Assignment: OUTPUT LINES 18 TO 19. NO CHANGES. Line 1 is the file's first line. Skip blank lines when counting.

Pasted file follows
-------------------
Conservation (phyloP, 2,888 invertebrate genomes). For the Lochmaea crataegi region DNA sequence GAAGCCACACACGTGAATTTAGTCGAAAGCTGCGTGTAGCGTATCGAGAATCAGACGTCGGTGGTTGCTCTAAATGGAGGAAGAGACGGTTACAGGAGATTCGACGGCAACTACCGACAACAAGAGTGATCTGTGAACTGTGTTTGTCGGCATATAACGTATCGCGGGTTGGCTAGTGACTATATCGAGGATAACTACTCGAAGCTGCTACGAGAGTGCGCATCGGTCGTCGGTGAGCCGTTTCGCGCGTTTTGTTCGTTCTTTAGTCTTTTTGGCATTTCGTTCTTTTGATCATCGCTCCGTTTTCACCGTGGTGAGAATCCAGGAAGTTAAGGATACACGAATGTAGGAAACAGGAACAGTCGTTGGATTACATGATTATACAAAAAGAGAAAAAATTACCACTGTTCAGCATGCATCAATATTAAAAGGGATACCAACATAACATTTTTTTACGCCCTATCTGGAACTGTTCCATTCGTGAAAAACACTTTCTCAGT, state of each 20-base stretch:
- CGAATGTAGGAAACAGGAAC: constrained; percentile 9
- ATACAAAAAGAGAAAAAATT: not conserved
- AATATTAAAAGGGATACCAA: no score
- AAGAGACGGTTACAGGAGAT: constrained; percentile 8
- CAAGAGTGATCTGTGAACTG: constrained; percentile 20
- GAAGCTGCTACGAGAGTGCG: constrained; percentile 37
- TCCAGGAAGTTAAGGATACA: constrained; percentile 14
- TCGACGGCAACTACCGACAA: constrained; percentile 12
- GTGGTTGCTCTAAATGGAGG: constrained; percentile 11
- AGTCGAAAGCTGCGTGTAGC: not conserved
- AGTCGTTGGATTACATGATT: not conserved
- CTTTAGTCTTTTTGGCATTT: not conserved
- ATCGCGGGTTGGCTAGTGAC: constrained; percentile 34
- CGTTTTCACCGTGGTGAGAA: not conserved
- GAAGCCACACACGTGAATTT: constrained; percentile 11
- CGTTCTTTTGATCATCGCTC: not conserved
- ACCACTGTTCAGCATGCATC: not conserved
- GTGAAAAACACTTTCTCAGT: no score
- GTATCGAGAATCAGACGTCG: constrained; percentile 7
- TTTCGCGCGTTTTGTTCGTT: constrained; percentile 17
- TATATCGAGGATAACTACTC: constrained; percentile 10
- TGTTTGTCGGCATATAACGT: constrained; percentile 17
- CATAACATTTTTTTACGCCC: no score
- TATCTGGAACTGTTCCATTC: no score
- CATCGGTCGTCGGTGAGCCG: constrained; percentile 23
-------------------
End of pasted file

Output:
- ACCACTGTTCAGCATGCATC: not conserved
- GTGAAAAACACTTTCTCAGT: no score